Free Our Data: the blog

A Guardian Technology campaign for free public access to data about the UK and its citizens

Why is the government trying to corner the market for travel-direction sites?

In today’s Guardian we ask why it is that Transport Direct is using lots of data from local and central government (paid for by local and central taxes) to provide a service that has bugs – and is entering the market after a number of private ones.

In Time to tell this travel site where to go, Michael Cross investigates Transport Direct, which has had three million users this calendar year and uniquely offers point-to-point directions.

In an age when it is not seen as appropriate for the public sector to run power stations or railways, why is it running nationalised industries in what should be the most dynamic sector of all, the web-based knowledge economy? The question lies at the heart of our campaign, which argues that government’s role should be to collect and administer high-quality raw data, but make it freely available to everyone to create innovative services.

Transport isn’t the first area where the government has come late into such offerings:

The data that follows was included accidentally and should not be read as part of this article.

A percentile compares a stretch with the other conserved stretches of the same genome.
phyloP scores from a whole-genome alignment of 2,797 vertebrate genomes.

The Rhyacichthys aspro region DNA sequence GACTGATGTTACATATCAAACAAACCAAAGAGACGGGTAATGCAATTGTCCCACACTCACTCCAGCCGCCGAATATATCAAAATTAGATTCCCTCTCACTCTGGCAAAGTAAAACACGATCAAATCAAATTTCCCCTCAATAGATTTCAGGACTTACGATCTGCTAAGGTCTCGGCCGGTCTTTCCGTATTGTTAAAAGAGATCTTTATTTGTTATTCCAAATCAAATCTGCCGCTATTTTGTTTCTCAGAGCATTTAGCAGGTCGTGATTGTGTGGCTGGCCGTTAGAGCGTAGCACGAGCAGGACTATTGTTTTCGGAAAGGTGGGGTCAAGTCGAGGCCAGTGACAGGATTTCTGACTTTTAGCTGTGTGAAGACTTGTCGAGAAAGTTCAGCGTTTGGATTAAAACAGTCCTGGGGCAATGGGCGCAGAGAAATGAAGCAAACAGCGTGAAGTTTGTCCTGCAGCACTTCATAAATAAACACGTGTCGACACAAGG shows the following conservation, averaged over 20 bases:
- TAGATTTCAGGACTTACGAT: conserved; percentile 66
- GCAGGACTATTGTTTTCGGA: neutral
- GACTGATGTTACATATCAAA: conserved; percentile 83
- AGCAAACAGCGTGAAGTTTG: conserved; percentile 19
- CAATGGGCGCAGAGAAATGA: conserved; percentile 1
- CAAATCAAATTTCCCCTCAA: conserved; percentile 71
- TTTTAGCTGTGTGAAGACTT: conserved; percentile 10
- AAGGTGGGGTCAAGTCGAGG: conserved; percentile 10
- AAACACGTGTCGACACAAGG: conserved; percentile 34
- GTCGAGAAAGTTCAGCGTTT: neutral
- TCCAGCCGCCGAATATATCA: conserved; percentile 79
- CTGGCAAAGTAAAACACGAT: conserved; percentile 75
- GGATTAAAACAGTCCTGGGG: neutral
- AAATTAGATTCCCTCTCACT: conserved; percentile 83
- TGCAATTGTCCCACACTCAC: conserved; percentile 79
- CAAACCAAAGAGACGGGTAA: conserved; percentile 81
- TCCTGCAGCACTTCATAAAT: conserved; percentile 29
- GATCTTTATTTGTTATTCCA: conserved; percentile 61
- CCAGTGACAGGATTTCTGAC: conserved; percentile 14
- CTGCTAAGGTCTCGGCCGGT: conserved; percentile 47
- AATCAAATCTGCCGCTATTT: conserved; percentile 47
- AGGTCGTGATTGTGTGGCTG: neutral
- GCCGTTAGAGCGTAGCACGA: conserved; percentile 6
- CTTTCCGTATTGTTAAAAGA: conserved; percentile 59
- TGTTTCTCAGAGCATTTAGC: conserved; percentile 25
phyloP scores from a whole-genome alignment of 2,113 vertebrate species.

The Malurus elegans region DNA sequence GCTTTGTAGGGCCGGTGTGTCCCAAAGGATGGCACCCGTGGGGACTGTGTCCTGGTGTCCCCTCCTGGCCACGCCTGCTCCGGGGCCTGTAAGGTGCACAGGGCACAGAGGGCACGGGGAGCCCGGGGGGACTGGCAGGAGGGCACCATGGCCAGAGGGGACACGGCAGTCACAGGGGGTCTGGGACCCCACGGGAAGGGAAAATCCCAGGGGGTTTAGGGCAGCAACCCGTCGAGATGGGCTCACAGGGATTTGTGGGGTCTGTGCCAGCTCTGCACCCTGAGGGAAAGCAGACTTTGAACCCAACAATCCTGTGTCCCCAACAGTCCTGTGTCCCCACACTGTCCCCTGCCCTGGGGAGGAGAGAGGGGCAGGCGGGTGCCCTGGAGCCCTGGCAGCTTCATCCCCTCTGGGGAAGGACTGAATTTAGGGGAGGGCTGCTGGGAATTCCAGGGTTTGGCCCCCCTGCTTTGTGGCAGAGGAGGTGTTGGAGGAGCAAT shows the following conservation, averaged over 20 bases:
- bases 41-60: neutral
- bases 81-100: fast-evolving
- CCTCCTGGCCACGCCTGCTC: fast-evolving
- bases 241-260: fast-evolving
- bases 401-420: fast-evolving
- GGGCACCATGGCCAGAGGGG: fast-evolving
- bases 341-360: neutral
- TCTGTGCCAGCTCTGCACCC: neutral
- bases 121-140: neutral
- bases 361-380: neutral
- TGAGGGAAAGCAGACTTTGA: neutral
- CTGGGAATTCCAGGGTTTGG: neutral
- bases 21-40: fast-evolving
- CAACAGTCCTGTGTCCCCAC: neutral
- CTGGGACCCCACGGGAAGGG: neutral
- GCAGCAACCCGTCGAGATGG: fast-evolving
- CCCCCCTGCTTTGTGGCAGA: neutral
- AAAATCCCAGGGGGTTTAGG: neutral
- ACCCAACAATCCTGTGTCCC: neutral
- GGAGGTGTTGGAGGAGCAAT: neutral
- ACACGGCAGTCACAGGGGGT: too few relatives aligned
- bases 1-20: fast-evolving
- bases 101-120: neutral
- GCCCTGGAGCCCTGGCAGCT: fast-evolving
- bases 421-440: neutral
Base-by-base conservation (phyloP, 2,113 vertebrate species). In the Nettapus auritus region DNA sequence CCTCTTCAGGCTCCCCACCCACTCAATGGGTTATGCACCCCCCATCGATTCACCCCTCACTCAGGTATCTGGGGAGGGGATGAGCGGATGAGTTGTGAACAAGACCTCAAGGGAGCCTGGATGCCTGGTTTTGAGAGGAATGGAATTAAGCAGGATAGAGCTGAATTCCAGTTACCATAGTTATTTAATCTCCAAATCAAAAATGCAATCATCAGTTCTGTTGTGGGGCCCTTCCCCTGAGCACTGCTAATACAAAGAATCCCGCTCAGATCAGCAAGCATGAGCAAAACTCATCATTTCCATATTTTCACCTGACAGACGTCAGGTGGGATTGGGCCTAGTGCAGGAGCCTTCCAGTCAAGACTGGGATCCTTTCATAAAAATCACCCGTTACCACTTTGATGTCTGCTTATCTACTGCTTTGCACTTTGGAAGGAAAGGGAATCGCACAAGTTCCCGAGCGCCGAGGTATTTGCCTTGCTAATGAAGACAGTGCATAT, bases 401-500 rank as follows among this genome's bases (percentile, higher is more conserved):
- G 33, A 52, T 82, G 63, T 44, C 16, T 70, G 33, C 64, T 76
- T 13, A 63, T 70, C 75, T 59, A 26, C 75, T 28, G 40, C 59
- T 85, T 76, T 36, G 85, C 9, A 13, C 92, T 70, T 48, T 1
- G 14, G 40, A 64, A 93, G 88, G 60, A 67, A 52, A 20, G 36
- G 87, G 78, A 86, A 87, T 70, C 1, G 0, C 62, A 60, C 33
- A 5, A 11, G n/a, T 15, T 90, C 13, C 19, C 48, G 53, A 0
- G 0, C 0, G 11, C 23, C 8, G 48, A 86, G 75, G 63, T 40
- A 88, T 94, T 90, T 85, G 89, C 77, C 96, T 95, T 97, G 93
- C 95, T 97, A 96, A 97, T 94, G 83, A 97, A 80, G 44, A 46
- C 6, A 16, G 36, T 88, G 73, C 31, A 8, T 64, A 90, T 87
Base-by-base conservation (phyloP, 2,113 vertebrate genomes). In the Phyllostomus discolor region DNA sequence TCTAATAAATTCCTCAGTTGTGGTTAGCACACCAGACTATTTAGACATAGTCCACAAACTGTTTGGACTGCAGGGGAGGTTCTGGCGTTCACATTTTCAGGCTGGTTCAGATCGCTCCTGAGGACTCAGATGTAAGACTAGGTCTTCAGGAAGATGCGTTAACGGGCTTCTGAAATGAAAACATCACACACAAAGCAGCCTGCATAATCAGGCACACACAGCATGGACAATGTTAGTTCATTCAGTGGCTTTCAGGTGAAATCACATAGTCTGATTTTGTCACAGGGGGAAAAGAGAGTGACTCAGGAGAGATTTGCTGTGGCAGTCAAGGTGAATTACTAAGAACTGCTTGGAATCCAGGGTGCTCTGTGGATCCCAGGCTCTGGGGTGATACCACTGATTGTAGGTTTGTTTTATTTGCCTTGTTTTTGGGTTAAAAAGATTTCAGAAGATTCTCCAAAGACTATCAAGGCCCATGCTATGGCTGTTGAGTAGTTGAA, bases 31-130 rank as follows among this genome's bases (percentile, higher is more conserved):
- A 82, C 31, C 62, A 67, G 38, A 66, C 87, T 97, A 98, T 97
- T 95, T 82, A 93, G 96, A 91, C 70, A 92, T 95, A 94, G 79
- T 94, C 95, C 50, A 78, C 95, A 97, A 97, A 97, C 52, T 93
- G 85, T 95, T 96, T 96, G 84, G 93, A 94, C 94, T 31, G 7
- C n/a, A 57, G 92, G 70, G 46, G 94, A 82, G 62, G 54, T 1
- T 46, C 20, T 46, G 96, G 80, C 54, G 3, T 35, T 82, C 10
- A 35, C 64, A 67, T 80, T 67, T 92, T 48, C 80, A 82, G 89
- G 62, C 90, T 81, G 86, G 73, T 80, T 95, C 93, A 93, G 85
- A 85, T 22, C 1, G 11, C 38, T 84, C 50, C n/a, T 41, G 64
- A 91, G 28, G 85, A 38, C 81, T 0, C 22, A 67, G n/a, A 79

Since its conception nearly a decade ago, “e-government” has been exempt from conventional political wisdom about competition, monopoly and state aid. The consequences are not only theoretical. In 2000, at the height of the dotcom boom, a London startup company called iMPower had the idea of launching a service to sell fishing licences on the web. It was supposed to usher in a new age of “intermediaries” providing electronic routes to public services. In theory, this was supported by government policy – but another government policy required the Environment Agency to launch its own fishing licence service on the web. The private-sector offering was unable to compete.

[Transport Direct’s chief executive Nick] Ilsley says that research by the department before Transport Direct’s launch showed the private sector wasn’t interested in providing a one-stop all-purpose site. However the site was launched in a market already populated by the private sector, albeit with less sophisticated offerings. Their operators argue that these are more in tune with public needs.

Our question: why not just make the feeds available for anyone to make use of, and build sites which could compete with each other, which would benefit taxpayers by generating revenues, rather than costing them for a function that sits on top of essential government?

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